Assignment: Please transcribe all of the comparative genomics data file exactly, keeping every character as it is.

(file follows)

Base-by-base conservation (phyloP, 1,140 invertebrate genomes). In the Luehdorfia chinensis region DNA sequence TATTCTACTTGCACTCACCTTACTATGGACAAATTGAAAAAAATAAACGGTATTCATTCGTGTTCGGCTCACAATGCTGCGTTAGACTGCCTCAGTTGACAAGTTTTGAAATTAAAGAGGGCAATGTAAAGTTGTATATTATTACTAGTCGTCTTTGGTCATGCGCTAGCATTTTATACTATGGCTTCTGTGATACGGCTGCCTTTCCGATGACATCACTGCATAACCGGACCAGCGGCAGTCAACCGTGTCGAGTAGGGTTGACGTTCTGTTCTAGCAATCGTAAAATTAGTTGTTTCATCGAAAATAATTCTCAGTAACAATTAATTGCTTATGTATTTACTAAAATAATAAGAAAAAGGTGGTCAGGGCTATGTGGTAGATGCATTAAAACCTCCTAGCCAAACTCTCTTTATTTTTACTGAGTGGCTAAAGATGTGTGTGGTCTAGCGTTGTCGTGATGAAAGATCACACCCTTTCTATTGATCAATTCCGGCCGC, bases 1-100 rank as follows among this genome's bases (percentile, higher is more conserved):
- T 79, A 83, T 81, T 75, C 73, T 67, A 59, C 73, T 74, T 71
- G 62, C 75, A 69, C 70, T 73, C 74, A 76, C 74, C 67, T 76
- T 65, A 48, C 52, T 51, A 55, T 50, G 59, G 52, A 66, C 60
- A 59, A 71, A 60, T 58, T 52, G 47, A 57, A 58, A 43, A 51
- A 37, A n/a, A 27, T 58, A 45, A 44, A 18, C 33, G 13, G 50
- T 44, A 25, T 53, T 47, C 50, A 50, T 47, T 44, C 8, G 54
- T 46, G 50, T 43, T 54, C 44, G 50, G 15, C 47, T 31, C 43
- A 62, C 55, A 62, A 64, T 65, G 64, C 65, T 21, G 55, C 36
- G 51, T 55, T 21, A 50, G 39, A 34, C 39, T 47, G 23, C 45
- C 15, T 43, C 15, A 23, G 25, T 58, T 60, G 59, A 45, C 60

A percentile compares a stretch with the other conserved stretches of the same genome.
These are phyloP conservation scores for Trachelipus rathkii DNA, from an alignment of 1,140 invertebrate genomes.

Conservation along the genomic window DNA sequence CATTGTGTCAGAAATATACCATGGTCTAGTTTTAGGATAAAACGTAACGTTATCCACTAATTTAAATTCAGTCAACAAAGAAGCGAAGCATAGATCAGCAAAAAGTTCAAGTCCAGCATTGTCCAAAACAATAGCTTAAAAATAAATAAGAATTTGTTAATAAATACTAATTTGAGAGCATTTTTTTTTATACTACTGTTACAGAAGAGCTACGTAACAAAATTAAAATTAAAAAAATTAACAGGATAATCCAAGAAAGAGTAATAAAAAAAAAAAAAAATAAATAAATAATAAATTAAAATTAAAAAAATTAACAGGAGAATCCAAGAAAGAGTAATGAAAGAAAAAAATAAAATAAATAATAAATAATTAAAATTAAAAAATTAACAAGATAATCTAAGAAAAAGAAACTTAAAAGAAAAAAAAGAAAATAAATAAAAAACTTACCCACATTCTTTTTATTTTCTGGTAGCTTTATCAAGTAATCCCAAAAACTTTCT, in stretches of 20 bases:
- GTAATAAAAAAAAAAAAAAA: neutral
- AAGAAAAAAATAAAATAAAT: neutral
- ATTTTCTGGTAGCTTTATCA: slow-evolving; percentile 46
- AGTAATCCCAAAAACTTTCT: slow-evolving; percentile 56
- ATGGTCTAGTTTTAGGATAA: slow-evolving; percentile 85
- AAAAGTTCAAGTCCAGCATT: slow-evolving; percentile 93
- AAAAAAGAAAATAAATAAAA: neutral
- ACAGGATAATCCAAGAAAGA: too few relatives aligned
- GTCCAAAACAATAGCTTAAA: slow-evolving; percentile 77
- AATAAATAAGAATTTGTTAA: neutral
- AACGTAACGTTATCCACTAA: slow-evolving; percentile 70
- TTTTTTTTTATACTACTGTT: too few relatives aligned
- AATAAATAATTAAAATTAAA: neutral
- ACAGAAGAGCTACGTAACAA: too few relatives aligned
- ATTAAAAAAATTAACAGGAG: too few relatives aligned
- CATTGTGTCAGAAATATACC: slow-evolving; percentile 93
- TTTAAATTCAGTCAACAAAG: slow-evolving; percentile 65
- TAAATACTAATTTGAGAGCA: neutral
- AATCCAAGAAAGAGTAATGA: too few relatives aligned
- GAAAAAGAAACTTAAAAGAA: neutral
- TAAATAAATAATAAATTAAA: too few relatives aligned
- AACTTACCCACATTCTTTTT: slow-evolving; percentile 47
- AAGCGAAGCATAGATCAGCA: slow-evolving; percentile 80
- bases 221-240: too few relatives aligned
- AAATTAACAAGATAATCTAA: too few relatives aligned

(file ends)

Base-by-base conservation (phyloP, 1,140 invertebrate genomes). In the Luehdorfia chinensis region DNA sequence TATTCTACTTGCACTCACCTTACTATGGACAAATTGAAAAAAATAAACGGTATTCATTCGTGTTCGGCTCACAATGCTGCGTTAGACTGCCTCAGTTGACAAGTTTTGAAATTAAAGAGGGCAATGTAAAGTTGTATATTATTACTAGTCGTCTTTGGTCATGCGCTAGCATTTTATACTATGGCTTCTGTGATACGGCTGCCTTTCCGATGACATCACTGCATAACCGGACCAGCGGCAGTCAACCGTGTCGAGTAGGGTTGACGTTCTGTTCTAGCAATCGTAAAATTAGTTGTTTCATCGAAAATAATTCTCAGTAACAATTAATTGCTTATGTATTTACTAAAATAATAAGAAAAAGGTGGTCAGGGCTATGTGGTAGATGCATTAAAACCTCCTAGCCAAACTCTCTTTATTTTTACTGAGTGGCTAAAGATGTGTGTGGTCTAGCGTTGTCGTGATGAAAGATCACACCCTTTCTATTGATCAATTCCGGCCGC, bases 1-100 rank as follows among this genome's bases (percentile, higher is more conserved):
- T 79, A 83, T 81, T 75, C 73, T 67, A 59, C 73, T 74, T 71
- G 62, C 75, A 69, C 70, T 73, C 74, A 76, C 74, C 67, T 76
- T 65, A 48, C 52, T 51, A 55, T 50, G 59, G 52, A 66, C 60
- A 59, A 71, A 60, T 58, T 52, G 47, A 57, A 58, A 43, A 51
- A 37, A n/a, A 27, T 58, A 45, A 44, A 18, C 33, G 13, G 50
- T 44, A 25, T 53, T 47, C 50, A 50, T 47, T 44, C 8, G 54
- T 46, G 50, T 43, T 54, C 44, G 50, G 15, C 47, T 31, C 43
- A 62, C 55, A 62, A 64, T 65, G 64, C 65, T 21, G 55, C 36
- G 51, T 55, T 21, A 50, G 39, A 34, C 39, T 47, G 23, C 45
- C 15, T 43, C 15, A 23, G 25, T 58, T 60, G 59, A 45, C 60

A percentile compares a stretch with the other conserved stretches of the same genome.
These are phyloP conservation scores for Trachelipus rathkii DNA, from an alignment of 1,140 invertebrate genomes.

Conservation along the genomic window DNA sequence CATTGTGTCAGAAATATACCATGGTCTAGTTTTAGGATAAAACGTAACGTTATCCACTAATTTAAATTCAGTCAACAAAGAAGCGAAGCATAGATCAGCAAAAAGTTCAAGTCCAGCATTGTCCAAAACAATAGCTTAAAAATAAATAAGAATTTGTTAATAAATACTAATTTGAGAGCATTTTTTTTTATACTACTGTTACAGAAGAGCTACGTAACAAAATTAAAATTAAAAAAATTAACAGGATAATCCAAGAAAGAGTAATAAAAAAAAAAAAAAATAAATAAATAATAAATTAAAATTAAAAAAATTAACAGGAGAATCCAAGAAAGAGTAATGAAAGAAAAAAATAAAATAAATAATAAATAATTAAAATTAAAAAATTAACAAGATAATCTAAGAAAAAGAAACTTAAAAGAAAAAAAAGAAAATAAATAAAAAACTTACCCACATTCTTTTTATTTTCTGGTAGCTTTATCAAGTAATCCCAAAAACTTTCT, in stretches of 20 bases:
- GTAATAAAAAAAAAAAAAAA: neutral
- AAGAAAAAAATAAAATAAAT: neutral
- ATTTTCTGGTAGCTTTATCA: slow-evolving; percentile 46
- AGTAATCCCAAAAACTTTCT: slow-evolving; percentile 56
- ATGGTCTAGTTTTAGGATAA: slow-evolving; percentile 85
- AAAAGTTCAAGTCCAGCATT: slow-evolving; percentile 93
- AAAAAAGAAAATAAATAAAA: neutral
- ACAGGATAATCCAAGAAAGA: too few relatives aligned
- GTCCAAAACAATAGCTTAAA: slow-evolving; percentile 77
- AATAAATAAGAATTTGTTAA: neutral
- AACGTAACGTTATCCACTAA: slow-evolving; percentile 70
- TTTTTTTTTATACTACTGTT: too few relatives aligned
- AATAAATAATTAAAATTAAA: neutral
- ACAGAAGAGCTACGTAACAA: too few relatives aligned
- ATTAAAAAAATTAACAGGAG: too few relatives aligned
- CATTGTGTCAGAAATATACC: slow-evolving; percentile 93
- TTTAAATTCAGTCAACAAAG: slow-evolving; percentile 65
- TAAATACTAATTTGAGAGCA: neutral
- AATCCAAGAAAGAGTAATGA: too few relatives aligned
- GAAAAAGAAACTTAAAAGAA: neutral
- TAAATAAATAATAAATTAAA: too few relatives aligned
- AACTTACCCACATTCTTTTT: slow-evolving; percentile 47
- AAGCGAAGCATAGATCAGCA: slow-evolving; percentile 80
- bases 221-240: too few relatives aligned
- AAATTAACAAGATAATCTAA: too few relatives aligned